Images in miniature painting tend to be idealized, mystical and surreal rather than realistic. Their intent seems to be to entertain the eyes. Describing an image in a miniature painting, Paul Richard wrote in the Washington Post, “A multicolored bird, half hen, half Chinese dragon, swoops through golden skies. On the grassy plain below an archer stare. We can see, if we peer closer, the jewels in the scimitar and the tiny golden arabesques that decorate his bow and his arrows and their feathers and the thin string of his bow.”

Some Islamic painting of mountains and trees resembles the landscape silk screens of Chinese artists. This partly the result of the Mongol invasions of the 13th century that brought Chinese culture to the west for the first time on a grand scale.

Producing Miniature Paintings

Persian miniature painting

Steven M. Kossak and Edith W. Watts from The Metropolitan Museum of Art wrote: “Miniature paintings, as book illustrations and album leaves are often called, involved the collaboration of many artists and apprentices in the court workshops. The process began with discussions between patron and artist to determine subject matter. After creating a sketch and then a finished draw- ing for approval, the artist would “pounce” (trace) the lines of the drawing. [Source: Steven M. Kossak and Edith W. Watts, The Art of South, and Southeast Asia, The Metropolitan Museum of Art, New York]

“This was done by putting a transparent material, often gazelle skin, over the drawing and pricking the outlines. The tracing was placed on the paper to be painted and black pigment was pushed into the tiny pricked holes creat- ing dotted lines. Then the tracing material was removed and the dotted lines were connected with brushwork.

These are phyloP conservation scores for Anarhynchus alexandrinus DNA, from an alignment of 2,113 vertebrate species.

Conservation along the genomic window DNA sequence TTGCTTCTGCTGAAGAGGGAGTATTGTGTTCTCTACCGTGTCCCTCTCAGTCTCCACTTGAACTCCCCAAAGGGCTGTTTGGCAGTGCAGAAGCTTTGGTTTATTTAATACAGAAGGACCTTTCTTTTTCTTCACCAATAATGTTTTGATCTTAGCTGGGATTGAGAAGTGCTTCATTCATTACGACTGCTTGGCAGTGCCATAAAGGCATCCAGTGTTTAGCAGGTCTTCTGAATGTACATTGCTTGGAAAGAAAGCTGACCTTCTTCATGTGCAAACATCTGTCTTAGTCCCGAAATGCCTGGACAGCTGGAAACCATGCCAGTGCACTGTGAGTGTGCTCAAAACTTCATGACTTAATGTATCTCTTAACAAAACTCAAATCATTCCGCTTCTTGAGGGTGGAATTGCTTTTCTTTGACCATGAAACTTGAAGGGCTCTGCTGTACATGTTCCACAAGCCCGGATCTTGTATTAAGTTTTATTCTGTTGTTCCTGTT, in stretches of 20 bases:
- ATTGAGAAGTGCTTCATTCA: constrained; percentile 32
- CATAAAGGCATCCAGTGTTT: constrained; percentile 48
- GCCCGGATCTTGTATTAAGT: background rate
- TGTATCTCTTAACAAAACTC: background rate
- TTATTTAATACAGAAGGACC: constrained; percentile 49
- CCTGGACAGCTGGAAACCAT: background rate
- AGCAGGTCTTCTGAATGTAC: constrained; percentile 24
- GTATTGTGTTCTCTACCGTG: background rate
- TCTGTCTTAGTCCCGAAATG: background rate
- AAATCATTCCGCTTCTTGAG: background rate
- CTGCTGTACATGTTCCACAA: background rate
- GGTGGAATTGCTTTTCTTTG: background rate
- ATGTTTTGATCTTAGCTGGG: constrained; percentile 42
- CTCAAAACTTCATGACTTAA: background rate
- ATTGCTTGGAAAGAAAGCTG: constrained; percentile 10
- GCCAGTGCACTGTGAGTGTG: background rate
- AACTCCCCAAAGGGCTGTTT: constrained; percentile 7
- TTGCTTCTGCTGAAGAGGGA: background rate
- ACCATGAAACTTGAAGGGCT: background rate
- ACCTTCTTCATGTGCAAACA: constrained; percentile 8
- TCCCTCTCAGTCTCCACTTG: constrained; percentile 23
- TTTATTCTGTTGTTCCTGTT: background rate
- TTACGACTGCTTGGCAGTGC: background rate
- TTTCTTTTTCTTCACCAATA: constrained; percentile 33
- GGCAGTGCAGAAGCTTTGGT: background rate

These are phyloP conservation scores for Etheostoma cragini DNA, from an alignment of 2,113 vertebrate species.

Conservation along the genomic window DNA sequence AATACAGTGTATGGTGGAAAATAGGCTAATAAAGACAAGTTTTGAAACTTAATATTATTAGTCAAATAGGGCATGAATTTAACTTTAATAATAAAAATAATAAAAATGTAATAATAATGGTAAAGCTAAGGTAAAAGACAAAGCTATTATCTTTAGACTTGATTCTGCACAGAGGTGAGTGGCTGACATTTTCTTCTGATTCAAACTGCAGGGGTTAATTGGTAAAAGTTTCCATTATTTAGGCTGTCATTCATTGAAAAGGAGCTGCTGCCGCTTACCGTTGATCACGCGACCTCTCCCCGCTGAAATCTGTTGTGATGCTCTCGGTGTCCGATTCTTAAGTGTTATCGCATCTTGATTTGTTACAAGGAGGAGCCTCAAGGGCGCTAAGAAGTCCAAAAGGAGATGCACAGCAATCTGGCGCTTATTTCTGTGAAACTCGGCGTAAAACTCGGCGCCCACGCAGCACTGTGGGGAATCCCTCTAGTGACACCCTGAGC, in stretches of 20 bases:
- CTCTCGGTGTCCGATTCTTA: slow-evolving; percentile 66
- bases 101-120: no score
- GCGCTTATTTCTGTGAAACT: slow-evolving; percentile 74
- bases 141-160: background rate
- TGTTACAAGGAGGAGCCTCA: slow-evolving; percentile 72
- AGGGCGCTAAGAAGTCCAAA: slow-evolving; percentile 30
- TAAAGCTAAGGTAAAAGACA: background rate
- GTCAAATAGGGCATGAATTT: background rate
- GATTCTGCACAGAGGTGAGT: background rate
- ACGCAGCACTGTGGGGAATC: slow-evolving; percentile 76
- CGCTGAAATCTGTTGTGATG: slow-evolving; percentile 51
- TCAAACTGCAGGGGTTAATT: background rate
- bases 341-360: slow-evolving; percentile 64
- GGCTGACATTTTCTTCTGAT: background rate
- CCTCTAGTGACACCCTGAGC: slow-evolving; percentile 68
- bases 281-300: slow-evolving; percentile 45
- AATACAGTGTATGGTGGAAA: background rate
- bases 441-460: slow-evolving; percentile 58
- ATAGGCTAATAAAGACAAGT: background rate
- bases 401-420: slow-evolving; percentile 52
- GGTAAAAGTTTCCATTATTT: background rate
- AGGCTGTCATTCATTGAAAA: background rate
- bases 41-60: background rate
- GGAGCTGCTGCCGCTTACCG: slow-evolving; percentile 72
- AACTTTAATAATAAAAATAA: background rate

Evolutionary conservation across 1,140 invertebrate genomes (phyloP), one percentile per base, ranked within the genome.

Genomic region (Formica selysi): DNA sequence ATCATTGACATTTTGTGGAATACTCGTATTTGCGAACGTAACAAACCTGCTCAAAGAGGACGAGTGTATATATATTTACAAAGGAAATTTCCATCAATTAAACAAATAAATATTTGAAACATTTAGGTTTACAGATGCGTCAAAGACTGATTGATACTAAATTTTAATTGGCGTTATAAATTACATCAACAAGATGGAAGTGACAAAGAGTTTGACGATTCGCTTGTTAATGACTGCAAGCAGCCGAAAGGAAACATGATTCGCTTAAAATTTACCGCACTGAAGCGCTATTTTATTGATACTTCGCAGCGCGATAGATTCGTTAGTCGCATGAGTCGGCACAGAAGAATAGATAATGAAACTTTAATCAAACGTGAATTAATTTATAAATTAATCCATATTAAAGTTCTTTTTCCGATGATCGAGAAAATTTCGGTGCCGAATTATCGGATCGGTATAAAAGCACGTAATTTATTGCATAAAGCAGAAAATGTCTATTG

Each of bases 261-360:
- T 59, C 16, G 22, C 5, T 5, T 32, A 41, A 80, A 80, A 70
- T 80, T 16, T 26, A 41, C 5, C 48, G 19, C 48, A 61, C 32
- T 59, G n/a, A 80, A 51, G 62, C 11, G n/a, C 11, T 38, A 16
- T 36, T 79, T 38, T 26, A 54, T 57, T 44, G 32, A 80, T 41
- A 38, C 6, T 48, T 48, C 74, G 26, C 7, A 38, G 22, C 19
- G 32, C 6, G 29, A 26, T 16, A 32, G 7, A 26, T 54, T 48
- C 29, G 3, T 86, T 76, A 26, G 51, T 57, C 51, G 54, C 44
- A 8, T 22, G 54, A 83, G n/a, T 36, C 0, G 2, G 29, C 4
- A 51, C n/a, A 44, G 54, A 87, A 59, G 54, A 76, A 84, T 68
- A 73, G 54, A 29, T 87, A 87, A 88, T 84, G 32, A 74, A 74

“Apprentices would grind costly minerals such as malachite (green) and lapis lazuli (blue). Other pigments came from colored earths, the lac secreted by a beetle (shades of red), indigo (blue) from the plant, and brilliant yellow made of urine from cows fed on mango leaves. These colors were mixed with a binding medium of gum arabic or glue to make an opaque watercolor paint.

“Apprentices were often the younger members of a family of craftsmen in a workshop. The youngest made the paintbrushes by inserting very fine ani- mal hairs into quill handles. Older assistants painted the less important details. Often the artist applied several layers of paint to create particularly bright or strong colors. The unfinished painting was laid on a smooth sur- face and its back was typically burnished with a smooth agate to create a hard and permanent paint surface. Details were added after this process.”